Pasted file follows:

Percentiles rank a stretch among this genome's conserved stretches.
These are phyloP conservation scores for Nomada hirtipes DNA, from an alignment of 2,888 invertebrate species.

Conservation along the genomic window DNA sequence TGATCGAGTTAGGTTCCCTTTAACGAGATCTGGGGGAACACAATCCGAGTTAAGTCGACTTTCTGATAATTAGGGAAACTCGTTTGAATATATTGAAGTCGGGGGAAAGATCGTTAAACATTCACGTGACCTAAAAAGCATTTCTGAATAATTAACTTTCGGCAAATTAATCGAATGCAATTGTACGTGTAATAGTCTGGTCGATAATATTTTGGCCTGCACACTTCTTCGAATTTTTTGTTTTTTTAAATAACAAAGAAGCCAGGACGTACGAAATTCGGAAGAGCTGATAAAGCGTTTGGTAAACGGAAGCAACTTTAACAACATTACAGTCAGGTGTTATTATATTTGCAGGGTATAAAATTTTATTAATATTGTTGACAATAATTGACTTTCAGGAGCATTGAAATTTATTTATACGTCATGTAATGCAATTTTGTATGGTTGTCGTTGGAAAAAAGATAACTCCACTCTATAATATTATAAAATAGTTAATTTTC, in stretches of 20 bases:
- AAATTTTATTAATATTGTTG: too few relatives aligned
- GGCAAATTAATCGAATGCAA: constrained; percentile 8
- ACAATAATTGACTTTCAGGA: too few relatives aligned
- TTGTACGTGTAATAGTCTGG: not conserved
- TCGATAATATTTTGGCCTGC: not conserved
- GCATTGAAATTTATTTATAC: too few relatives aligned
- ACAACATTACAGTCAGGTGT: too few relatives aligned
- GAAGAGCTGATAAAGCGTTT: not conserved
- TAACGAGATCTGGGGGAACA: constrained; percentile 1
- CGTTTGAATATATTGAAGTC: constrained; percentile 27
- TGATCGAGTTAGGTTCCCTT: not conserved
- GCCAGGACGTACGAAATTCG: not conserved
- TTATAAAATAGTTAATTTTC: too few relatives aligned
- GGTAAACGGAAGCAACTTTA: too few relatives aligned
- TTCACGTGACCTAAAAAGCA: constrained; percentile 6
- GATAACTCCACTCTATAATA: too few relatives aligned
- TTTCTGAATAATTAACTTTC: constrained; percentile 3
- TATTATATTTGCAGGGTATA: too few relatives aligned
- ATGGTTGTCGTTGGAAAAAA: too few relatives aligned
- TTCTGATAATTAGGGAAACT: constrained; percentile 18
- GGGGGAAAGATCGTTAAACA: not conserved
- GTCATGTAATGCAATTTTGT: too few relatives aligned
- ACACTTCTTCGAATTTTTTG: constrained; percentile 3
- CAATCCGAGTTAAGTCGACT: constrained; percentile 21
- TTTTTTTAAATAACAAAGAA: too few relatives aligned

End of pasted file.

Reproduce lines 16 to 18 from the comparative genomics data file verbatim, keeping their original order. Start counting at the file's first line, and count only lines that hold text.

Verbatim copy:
- TTATAAAATAGTTAATTTTC: too few relatives aligned
- GGTAAACGGAAGCAACTTTA: too few relatives aligned
- TTCACGTGACCTAAAAAGCA: constrained; percentile 6